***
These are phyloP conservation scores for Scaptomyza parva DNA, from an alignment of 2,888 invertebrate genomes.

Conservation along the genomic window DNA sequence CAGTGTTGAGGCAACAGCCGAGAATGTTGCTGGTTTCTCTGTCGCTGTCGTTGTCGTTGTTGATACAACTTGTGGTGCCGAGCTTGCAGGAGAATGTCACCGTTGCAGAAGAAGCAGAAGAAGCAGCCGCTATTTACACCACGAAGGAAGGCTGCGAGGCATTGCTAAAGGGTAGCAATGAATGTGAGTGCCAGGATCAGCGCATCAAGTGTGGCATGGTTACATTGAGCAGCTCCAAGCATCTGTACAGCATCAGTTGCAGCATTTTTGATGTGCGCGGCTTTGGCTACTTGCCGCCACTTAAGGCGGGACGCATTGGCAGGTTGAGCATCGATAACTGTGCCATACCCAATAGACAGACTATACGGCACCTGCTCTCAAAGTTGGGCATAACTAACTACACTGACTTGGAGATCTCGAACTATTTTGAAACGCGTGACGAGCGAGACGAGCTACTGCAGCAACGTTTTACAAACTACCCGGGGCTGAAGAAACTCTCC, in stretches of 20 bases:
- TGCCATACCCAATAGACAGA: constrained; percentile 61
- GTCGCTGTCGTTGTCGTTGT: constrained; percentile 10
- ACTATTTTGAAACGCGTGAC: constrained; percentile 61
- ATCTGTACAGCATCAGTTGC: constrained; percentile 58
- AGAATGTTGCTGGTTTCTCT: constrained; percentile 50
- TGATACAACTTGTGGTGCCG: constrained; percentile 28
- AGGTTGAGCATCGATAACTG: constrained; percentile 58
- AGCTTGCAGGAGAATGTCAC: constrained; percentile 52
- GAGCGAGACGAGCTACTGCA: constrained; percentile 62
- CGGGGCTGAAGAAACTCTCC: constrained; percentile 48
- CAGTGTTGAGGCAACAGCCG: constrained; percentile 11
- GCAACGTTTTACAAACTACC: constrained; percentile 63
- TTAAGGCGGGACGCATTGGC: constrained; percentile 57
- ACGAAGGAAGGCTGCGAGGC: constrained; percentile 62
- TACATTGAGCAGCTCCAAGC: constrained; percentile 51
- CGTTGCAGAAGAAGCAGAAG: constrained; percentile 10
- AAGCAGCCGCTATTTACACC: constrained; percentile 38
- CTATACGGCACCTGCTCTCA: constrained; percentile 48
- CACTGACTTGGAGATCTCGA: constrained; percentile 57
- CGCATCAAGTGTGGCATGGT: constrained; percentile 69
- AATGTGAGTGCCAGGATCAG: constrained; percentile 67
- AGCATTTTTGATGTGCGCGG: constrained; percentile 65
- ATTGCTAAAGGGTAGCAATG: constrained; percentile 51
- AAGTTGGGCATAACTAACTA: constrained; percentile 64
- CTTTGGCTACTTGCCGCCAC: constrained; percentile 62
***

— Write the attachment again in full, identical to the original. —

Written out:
These are phyloP conservation scores for Scaptomyza parva DNA, from an alignment of 2,888 invertebrate genomes.

Conservation along the genomic window DNA sequence CAGTGTTGAGGCAACAGCCGAGAATGTTGCTGGTTTCTCTGTCGCTGTCGTTGTCGTTGTTGATACAACTTGTGGTGCCGAGCTTGCAGGAGAATGTCACCGTTGCAGAAGAAGCAGAAGAAGCAGCCGCTATTTACACCACGAAGGAAGGCTGCGAGGCATTGCTAAAGGGTAGCAATGAATGTGAGTGCCAGGATCAGCGCATCAAGTGTGGCATGGTTACATTGAGCAGCTCCAAGCATCTGTACAGCATCAGTTGCAGCATTTTTGATGTGCGCGGCTTTGGCTACTTGCCGCCACTTAAGGCGGGACGCATTGGCAGGTTGAGCATCGATAACTGTGCCATACCCAATAGACAGACTATACGGCACCTGCTCTCAAAGTTGGGCATAACTAACTACACTGACTTGGAGATCTCGAACTATTTTGAAACGCGTGACGAGCGAGACGAGCTACTGCAGCAACGTTTTACAAACTACCCGGGGCTGAAGAAACTCTCC, in stretches of 20 bases:
- TGCCATACCCAATAGACAGA: constrained; percentile 61
- GTCGCTGTCGTTGTCGTTGT: constrained; percentile 10
- ACTATTTTGAAACGCGTGAC: constrained; percentile 61
- ATCTGTACAGCATCAGTTGC: constrained; percentile 58
- AGAATGTTGCTGGTTTCTCT: constrained; percentile 50
- TGATACAACTTGTGGTGCCG: constrained; percentile 28
- AGGTTGAGCATCGATAACTG: constrained; percentile 58
- AGCTTGCAGGAGAATGTCAC: constrained; percentile 52
- GAGCGAGACGAGCTACTGCA: constrained; percentile 62
- CGGGGCTGAAGAAACTCTCC: constrained; percentile 48
- CAGTGTTGAGGCAACAGCCG: constrained; percentile 11
- GCAACGTTTTACAAACTACC: constrained; percentile 63
- TTAAGGCGGGACGCATTGGC: constrained; percentile 57
- ACGAAGGAAGGCTGCGAGGC: constrained; percentile 62
- TACATTGAGCAGCTCCAAGC: constrained; percentile 51
- CGTTGCAGAAGAAGCAGAAG: constrained; percentile 10
- AAGCAGCCGCTATTTACACC: constrained; percentile 38
- CTATACGGCACCTGCTCTCA: constrained; percentile 48
- CACTGACTTGGAGATCTCGA: constrained; percentile 57
- CGCATCAAGTGTGGCATGGT: constrained; percentile 69
- AATGTGAGTGCCAGGATCAG: constrained; percentile 67
- AGCATTTTTGATGTGCGCGG: constrained; percentile 65
- ATTGCTAAAGGGTAGCAATG: constrained; percentile 51
- AAGTTGGGCATAACTAACTA: constrained; percentile 64
- CTTTGGCTACTTGCCGCCAC: constrained; percentile 62